This post is the unedited and updated copy of Dredd, published in our film review column Animadversion on 7th October 2012. Links are at the end of the post.
The Future is Dredd-ful Business!
By Farheen Jawaid
With a near-endless amount of bullets and body count, Dredd 3D hunts down injustice and kills it dead – along with audience interest.
Somewhere in the dystopian future, the world rests in chaos of lawlessness, and as usual in these flicks running chiefly on arsenal, quick judgment is the way to tackle it. The people who deal these judgments are a group of mean super-cops called judges, who investigate, pursue and sentence criminals on spot – meaning, mostly shoots them dead. And because this is a film of a singular hero-type character, the meanest of them is Judge Dredd (Karl Urban).
Dredd is assigned with a rookie for evaluation Anderson (Olivia Thirlby) – Dredd 3D’s wide eye innocent, mutant psychic, and the audiences’ only human connection. But then again, she’s the only who can make the connection. For us, emotionally connecting with Dredd is out of the question, because his face is hidden behind a fortified helmet that only allows his sneering mouth space to growl at the world.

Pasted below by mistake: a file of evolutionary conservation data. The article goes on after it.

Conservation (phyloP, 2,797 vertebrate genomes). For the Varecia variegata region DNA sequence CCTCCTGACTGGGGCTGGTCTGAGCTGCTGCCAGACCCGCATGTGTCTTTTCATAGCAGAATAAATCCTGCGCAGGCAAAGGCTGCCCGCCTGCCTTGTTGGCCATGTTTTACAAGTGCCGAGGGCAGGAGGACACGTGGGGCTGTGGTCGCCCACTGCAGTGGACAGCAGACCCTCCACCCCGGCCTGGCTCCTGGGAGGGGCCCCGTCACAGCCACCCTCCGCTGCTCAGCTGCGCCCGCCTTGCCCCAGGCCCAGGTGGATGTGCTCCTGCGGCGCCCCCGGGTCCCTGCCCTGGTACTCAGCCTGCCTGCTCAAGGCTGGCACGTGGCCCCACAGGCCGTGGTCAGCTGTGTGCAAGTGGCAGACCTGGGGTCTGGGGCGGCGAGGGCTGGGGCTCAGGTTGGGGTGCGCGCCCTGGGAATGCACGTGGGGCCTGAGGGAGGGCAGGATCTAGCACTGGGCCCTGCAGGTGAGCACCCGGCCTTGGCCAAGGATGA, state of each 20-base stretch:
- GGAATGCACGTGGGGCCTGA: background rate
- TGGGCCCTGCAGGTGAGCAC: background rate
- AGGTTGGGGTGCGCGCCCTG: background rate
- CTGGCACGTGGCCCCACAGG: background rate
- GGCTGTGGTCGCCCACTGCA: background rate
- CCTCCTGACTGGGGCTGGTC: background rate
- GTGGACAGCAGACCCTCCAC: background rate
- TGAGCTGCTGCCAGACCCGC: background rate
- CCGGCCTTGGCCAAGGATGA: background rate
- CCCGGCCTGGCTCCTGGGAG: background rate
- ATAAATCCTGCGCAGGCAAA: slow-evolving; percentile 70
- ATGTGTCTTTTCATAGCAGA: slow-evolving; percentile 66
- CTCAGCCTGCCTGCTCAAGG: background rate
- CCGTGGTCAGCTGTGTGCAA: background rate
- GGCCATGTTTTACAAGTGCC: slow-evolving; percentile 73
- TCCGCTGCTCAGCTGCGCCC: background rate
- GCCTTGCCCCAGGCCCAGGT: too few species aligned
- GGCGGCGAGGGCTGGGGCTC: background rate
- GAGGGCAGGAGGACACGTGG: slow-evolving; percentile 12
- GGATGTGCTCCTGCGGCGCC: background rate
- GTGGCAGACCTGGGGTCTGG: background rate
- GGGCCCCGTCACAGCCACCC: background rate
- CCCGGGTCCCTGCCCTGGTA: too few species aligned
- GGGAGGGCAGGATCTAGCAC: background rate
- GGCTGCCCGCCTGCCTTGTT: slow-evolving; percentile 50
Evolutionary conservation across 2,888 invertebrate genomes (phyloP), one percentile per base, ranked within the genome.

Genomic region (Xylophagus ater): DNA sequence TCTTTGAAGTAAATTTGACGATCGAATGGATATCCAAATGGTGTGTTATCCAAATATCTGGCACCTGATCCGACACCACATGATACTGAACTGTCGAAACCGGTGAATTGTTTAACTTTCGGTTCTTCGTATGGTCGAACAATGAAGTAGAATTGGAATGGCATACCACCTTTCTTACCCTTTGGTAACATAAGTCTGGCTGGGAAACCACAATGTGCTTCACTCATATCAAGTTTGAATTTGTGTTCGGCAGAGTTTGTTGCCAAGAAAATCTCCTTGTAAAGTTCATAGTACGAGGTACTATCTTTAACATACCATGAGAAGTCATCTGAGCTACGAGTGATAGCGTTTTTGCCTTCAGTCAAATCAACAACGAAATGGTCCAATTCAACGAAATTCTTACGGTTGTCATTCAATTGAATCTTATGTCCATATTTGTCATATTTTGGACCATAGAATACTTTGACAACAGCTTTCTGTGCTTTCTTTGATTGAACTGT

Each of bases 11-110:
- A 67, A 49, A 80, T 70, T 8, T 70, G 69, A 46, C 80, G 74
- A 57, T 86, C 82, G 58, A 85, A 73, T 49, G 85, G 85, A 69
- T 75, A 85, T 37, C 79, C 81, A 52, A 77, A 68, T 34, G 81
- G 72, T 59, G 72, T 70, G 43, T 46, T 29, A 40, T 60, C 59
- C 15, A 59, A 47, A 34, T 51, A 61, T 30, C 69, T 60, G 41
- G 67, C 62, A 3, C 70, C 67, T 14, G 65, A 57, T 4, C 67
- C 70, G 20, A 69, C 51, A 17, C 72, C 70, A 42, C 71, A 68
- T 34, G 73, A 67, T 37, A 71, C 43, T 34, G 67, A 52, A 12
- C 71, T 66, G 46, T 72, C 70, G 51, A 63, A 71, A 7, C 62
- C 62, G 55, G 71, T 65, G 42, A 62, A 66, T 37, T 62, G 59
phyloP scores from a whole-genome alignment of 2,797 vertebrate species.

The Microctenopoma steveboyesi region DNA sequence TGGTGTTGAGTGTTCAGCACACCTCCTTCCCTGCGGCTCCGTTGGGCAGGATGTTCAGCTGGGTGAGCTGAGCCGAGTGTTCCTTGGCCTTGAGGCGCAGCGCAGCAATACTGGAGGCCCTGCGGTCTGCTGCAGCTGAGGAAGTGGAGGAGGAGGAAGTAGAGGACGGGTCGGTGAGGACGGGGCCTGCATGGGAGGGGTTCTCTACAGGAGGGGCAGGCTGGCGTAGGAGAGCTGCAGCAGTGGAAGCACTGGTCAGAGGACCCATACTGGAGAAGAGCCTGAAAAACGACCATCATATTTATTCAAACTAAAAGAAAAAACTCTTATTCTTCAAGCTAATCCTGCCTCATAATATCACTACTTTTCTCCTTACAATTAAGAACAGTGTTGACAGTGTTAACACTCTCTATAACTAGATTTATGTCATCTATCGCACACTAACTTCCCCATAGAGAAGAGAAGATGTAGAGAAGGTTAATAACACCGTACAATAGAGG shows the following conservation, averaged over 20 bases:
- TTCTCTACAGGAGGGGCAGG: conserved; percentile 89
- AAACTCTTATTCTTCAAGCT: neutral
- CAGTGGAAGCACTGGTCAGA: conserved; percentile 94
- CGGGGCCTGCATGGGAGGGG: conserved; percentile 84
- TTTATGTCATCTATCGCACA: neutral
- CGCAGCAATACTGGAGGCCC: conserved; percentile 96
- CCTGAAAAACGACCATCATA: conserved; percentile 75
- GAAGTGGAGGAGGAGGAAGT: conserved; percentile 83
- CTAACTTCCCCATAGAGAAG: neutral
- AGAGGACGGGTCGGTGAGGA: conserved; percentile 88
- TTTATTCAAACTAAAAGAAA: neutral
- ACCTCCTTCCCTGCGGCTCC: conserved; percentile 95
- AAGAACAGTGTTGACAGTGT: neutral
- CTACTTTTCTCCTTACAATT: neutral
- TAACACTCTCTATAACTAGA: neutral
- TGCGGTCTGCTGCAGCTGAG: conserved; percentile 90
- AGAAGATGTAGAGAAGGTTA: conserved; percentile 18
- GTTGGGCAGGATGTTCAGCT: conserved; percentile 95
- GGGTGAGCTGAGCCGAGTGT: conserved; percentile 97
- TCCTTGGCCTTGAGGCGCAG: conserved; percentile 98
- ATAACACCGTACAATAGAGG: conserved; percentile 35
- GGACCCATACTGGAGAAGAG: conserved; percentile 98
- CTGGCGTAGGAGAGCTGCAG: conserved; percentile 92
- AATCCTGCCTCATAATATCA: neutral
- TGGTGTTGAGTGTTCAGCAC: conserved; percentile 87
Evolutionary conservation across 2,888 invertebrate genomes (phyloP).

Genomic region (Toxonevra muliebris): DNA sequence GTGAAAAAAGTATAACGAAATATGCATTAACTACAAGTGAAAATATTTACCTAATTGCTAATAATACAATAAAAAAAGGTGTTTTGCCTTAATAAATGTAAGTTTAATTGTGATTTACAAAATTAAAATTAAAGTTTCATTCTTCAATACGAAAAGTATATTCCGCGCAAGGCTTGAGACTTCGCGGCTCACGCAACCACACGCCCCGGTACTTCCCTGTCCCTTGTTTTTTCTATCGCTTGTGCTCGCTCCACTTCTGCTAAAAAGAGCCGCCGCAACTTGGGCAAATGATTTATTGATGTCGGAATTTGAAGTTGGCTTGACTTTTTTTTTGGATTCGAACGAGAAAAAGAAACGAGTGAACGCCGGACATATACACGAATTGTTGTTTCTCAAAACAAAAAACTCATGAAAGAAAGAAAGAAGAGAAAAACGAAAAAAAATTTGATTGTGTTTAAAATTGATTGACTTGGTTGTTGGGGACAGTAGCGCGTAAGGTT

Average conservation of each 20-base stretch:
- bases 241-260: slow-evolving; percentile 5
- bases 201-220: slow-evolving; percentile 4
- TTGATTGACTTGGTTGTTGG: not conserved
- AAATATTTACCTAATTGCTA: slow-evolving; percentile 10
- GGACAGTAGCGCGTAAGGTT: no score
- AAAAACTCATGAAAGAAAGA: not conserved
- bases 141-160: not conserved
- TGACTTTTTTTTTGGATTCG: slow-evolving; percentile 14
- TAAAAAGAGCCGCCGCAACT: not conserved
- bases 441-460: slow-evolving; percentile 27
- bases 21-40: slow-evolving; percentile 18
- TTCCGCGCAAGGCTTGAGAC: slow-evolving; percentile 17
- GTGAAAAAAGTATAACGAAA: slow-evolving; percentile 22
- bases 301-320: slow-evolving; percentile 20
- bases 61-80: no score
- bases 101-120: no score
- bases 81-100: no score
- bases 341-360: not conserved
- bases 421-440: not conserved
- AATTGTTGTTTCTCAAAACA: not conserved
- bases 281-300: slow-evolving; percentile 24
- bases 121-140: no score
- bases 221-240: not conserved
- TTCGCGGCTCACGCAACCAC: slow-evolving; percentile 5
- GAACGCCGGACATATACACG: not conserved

Anderson and Dredd are sent to uncover a new drug named Slo-Mo, which turn everything into slow motion for the user (seriously?!). It is being spread by Ma-Ma (Lena Headey), a once-prostitute now basket-case, who deals brutality to foes and subordinates without prejudice.
Dredd and Anderson get stuck in a fortified high-rise complex that Ma-Ma locks down. She then orders a man-hunt for the judges, whose only way out is up and through the reign of bullets (now imagine the ingenuity in that!).
Made from the 70’s UK comic book – once made into Sylvester Stallone’s flop Judge Dredd (1995) (Which I didn’t mind that much) – Dredd 3D is directed by Pete Travis, who tries his hand at cyberpunk sans kinetic energy and visual classiness. Travis gets fine support from Alex Garland’s weak script, with B grade action and no build up. While we wait for the hero to – well, become a hero – he ends up just being a scowling guy with a mask and cool gun; even a better second half can’t help much with this Dredd-ful experience.
Dredd 3D is released by Lionsgate and is rated R for concentrated violence, appended by low-budget sets, bad visual effects and a bad-tempered man’s scowl. Don’t expect a sequel.
The feature is at: http://dawn.com/2012/10/07/animadversion-just-call-it-political-farce/
And it looks like this: